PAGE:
Oct 092011
 

Instructor: David Lopez
1:30 pm to 4:30 pm
Taper Lab – Yellow (B4)

The USC arts schools, including the School of Architecture, the School of Cinematic Arts, the Roski School of Fine Arts and the School of Theatre, will come together to present a dynamic daylong festival featuring unique opportunities to get your hands dirty with the arts. They will present a diverse array of hands-on workshops, from salsa dancing to ceramics to digital media-making. So get your hands dirty and experience the creativity and thrill of making art firsthand with USC’s distinguished faculty.

Learn how to create incredibly detailed photographs you don’t simply view, but explore. Using standard megapixel cameras and free software, attendees will learn the basics of framing, shooting, assembling and sharing a gigapixel image.

For more information and to make a reservation, visit the USC Visions and Voices website.

Oct 092011
 

Instructor: Gabriel Peters-Lazaro
9:30 am to 12:30 pm
Taper Lab – Red (B6)

The USC arts schools, including the School of Architecture, the School of Cinematic Arts, the Roski School of Fine Arts and the School of Theatre, will come together to present a dynamic daylong festival featuring unique opportunities to get your hands dirty with the arts. They will present a diverse array of hands-on workshops, from salsa dancing to ceramics to digital media-making. So get your hands dirty and experience the creativity and thrill of making art firsthand with USC’s distinguished faculty.

This popular workshop shows participants how to get great shots with inexpensive video cameras and available light. Learn the fundamentals of digital cinematography, and then gain a tool-set of simple tricks and techniques you can use for real world situations. This year’s workshop adds green screen compositing techniques.

For more information and to make a reservation, visit the USC Visions and Voices website.

Oct 092011
 

Instructor: Stacy Patterson
9:30 am to 12:30 pm
Taper Lab – Yellow (B4)

The USC arts schools, including the School of Architecture, the School of Cinematic Arts, the Roski School of Fine Arts and the School of Theatre, will come together to present a dynamic daylong festival featuring unique opportunities to get your hands dirty with the arts. They will present a diverse array of hands-on workshops, from salsa dancing to ceramics to digital media-making. So get your hands dirty and experience the creativity and thrill of making art firsthand with USC’s distinguished faculty.

We all have a story to tell, a thought to share, a personal connection to make. However, in this fast-paced world, we often find ourselves with only moments to captivate our listeners and engage them to participate. This workshop will provide the tools and exercises to tell your story, albeit a very short story, one with three spoken sentences and only three still images that you will choose and put together in the lab. Think of it as a multi-media “elevator pitch.”

For more information and to make a reservation, visit the USC Visions and Voices website.

Dec 012010
 

Doreen Nelson, recognized by The New York Times as one of the thirty most innovative educators in the United States, pioneered Design-Based Learning over 35 years ago with a method that produces dramatic improvement in K-12 student achievement. It reverses the emphasis from traditional rote learning to engaging students in thinking at the highest level by building physical artifacts that represent concepts in the curriculum.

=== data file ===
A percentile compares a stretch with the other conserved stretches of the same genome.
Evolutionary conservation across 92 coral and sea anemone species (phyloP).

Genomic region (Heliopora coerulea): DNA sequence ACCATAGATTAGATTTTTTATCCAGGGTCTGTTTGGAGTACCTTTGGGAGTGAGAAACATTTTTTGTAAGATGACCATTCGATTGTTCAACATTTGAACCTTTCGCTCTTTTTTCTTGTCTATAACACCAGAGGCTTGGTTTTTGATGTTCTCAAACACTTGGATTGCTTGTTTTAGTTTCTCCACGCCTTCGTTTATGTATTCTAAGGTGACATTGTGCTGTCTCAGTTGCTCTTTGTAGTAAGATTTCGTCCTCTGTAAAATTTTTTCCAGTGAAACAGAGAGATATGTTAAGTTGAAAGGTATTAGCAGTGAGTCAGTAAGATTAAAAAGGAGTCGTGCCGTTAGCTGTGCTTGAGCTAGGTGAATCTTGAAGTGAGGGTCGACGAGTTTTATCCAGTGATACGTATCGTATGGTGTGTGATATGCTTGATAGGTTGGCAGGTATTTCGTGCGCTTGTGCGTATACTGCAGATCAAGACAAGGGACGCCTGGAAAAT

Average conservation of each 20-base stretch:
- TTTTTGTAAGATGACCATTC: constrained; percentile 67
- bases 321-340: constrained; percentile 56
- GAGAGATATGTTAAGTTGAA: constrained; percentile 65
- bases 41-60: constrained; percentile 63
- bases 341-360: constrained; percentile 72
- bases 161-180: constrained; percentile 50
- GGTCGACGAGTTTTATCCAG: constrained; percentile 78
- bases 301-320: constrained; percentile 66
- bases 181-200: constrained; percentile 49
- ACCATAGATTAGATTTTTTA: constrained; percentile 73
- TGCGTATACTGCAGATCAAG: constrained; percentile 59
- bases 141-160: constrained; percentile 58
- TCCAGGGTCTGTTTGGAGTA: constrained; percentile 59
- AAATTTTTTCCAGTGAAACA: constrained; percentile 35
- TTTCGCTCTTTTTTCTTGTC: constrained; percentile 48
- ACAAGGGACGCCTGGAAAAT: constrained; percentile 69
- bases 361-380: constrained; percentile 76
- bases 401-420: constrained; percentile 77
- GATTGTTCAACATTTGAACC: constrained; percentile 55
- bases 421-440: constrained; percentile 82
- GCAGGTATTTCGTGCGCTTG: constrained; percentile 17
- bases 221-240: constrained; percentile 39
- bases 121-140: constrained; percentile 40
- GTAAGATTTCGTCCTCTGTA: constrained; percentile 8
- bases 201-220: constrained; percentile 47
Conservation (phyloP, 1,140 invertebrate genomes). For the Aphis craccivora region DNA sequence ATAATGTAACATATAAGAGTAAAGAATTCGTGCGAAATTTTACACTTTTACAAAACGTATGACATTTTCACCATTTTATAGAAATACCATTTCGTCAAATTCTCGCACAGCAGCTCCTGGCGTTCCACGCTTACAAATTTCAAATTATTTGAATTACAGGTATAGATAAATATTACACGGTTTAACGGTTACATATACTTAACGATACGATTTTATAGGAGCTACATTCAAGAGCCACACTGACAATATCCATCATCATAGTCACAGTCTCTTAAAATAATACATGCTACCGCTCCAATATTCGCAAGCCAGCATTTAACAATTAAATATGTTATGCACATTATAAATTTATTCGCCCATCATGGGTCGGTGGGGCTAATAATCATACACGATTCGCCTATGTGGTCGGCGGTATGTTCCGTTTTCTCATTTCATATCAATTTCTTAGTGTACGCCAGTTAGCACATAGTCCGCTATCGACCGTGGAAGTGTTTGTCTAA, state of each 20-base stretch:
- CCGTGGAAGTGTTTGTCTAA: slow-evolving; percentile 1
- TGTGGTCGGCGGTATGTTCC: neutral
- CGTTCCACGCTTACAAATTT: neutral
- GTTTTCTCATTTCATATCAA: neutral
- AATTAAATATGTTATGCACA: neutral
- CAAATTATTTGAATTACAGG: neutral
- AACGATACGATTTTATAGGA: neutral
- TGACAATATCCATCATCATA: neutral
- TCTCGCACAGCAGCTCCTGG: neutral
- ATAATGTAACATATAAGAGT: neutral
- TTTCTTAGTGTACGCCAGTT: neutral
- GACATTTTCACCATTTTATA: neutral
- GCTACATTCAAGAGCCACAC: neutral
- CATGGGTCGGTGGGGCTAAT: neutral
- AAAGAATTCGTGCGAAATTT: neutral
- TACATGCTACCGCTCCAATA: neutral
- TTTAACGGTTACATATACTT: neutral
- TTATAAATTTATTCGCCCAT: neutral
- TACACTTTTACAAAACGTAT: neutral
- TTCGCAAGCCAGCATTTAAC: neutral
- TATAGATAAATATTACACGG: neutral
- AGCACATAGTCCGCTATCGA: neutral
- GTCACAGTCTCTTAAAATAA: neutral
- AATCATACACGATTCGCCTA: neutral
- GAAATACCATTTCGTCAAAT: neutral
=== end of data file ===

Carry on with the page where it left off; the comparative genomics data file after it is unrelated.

Nelson’s method of Design-Based Learning is used by teachers worldwide. The diverse K-12 settings include classes for students expelled from California high schools, and classrooms in China, Finland and Japan. Her university-level work includes courses and projects conducted at UCLA, the University of Southern California, Stanford University, Harvard University, the Royal College of Art in London and the Smithsonian Institution.

Creator of the nation’s first M.A. degree in Design-Based Learning, Nelson is a professor at California State Polytechnic University, Pomona—in the College of Education and Integrative Studies and the College of Environmental Design—and at Art Center College of Design in Pasadena. There, she oversees the Design-Based Learning Laboratory.

The talk begins at 7:00 and is free and open to students, faculty, and the general public.

About the Symposium

The Digital Studies Symposium is designed to introduce participants to diverse scholarly media-based production. The speakers in this series are artists, programmers, scholars and designers, and their projects include cutting edge gestural interfaces, mobile media experiments, innovative websites and augmented reality pieces. The presentations will be moderated by Holly Willis, the IML’s Director of Academic Programs.

For further information, please contact the IML at 213.743.4421, or visit the symposium Web site.

Nov 242010
 

Rachel Mayeri is a video and installation artist whose work often deals with the intersection of science, art, and society. Her previous video work includes The Anatomical Theater of Peter the Great (1999), animations for Biospheria: An Environmental Opera (2001), and The Electropathic Sanitarium (1992). Mayeri’s work has been screened nationally and internationally, including Pacific Film Archive, P.S.1/MOMA and ZKM. She has received grants from Creative Capital, the Getty Institute, and the California Council on the Humanities. She is Assistant Professor of Media Studies at Harvey Mudd College and curates art and media events in Los Angeles.

Mayeri is also the founder of Soft Science, a collection of video-curiosities created by artists and scientists. Artists have been mining science for years – in diverse experiments with icky substances, authority figures, and the ever-elusive idea of Reason. This unique program includes digital movies by biologists alongside contemporary video art.The talk begins at 7:00 and is free and open to students, faculty, and the general public.

About the Symposium

The Digital Studies Symposium is designed to introduce participants to diverse scholarly media-based production. The speakers in this series are artists, programmers, scholars and designers, and their projects include cutting edge gestural interfaces, mobile media experiments, innovative websites and augmented reality pieces. The presentations will be moderated by Holly Willis, the IML’s Director of Academic Programs.

For further information, please contact the IML at 213.743.4421, or visit the symposium Web site.